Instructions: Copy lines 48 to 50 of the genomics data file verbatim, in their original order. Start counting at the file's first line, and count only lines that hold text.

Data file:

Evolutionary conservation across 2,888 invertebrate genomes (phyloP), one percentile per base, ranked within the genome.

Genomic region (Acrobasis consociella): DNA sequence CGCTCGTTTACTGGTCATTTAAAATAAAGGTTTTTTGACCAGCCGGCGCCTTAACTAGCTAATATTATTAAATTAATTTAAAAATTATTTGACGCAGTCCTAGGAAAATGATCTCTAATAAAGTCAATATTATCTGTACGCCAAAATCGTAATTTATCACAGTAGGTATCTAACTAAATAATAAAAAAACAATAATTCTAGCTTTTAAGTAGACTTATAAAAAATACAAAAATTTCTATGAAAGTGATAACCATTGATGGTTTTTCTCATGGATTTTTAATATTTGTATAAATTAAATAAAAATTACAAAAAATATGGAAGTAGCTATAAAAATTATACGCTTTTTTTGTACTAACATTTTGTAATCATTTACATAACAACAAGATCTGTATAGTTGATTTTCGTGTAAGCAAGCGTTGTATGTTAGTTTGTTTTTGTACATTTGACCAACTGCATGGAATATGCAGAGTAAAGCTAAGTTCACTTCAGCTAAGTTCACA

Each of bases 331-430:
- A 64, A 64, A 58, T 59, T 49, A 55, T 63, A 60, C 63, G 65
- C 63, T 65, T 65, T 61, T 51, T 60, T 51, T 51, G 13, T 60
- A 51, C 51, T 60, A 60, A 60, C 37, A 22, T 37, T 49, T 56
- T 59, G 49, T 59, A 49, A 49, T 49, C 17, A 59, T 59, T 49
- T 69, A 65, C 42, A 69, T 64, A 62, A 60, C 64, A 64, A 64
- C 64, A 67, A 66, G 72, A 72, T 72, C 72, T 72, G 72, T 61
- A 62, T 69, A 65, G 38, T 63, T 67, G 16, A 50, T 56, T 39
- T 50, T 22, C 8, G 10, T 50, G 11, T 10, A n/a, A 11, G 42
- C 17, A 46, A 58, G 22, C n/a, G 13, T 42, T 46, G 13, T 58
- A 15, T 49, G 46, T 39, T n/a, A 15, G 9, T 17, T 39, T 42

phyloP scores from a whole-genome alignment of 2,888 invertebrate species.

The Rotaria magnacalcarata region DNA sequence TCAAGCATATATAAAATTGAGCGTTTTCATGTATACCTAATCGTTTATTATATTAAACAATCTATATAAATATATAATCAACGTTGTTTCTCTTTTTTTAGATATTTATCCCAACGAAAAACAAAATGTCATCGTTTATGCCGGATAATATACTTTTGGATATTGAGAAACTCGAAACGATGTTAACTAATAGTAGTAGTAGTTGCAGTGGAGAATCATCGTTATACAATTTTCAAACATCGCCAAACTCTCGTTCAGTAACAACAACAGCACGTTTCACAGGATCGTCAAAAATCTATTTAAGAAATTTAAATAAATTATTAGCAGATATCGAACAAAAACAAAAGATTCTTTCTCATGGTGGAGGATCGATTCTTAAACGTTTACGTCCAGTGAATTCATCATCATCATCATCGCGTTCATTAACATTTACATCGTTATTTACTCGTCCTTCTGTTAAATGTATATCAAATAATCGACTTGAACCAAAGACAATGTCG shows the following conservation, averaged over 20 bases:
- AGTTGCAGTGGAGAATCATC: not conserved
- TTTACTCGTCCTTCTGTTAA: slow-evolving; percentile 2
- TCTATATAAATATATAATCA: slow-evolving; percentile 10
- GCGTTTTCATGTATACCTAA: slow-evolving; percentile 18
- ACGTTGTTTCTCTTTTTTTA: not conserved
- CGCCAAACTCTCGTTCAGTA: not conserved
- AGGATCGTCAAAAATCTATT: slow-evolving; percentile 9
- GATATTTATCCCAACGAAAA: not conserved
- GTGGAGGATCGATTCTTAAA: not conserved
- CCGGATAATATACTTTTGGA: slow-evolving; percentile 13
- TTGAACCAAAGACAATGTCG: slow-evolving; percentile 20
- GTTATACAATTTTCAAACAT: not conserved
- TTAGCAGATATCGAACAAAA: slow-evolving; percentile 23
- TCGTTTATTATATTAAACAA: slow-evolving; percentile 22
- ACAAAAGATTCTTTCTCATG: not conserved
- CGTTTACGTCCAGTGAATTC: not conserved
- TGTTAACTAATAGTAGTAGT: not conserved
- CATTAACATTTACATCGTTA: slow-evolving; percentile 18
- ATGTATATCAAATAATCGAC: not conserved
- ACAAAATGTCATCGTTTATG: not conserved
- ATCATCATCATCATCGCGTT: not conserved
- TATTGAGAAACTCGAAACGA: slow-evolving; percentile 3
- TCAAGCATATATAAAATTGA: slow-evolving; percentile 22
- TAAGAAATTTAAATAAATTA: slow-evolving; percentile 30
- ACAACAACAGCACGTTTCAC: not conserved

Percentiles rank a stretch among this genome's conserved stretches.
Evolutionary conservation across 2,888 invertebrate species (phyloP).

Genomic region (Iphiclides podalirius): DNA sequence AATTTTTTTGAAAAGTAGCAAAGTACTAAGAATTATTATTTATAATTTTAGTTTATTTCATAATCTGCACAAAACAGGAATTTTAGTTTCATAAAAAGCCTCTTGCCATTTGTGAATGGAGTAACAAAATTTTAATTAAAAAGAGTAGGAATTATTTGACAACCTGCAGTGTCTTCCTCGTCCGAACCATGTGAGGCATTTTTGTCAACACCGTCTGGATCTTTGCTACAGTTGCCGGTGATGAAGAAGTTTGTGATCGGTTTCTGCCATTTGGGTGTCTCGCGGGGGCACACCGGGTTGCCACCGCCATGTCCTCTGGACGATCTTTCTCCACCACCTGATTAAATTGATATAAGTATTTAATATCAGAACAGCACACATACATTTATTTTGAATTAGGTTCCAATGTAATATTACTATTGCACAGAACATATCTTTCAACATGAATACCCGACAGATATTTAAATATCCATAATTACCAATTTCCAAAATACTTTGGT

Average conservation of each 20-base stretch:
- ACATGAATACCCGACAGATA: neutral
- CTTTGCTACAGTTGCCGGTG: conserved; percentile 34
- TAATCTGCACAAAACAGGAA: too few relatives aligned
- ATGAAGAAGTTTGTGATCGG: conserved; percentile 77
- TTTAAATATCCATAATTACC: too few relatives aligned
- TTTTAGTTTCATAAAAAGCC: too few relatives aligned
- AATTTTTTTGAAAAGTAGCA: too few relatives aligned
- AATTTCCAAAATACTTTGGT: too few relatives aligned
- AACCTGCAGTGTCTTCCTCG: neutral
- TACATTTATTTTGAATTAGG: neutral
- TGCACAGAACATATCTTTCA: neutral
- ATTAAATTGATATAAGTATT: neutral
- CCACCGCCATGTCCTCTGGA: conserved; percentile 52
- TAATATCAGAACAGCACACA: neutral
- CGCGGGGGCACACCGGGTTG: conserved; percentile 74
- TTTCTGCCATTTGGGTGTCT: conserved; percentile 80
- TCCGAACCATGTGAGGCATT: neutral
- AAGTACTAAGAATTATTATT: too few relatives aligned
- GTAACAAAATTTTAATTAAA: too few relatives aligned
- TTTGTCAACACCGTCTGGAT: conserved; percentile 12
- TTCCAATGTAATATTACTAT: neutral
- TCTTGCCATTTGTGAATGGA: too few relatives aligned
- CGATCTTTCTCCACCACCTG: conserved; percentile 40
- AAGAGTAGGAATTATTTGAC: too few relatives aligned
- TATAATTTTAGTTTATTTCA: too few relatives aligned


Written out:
- ATGAAGAAGTTTGTGATCGG: conserved; percentile 77
- TTTAAATATCCATAATTACC: too few relatives aligned
- TTTTAGTTTCATAAAAAGCC: too few relatives aligned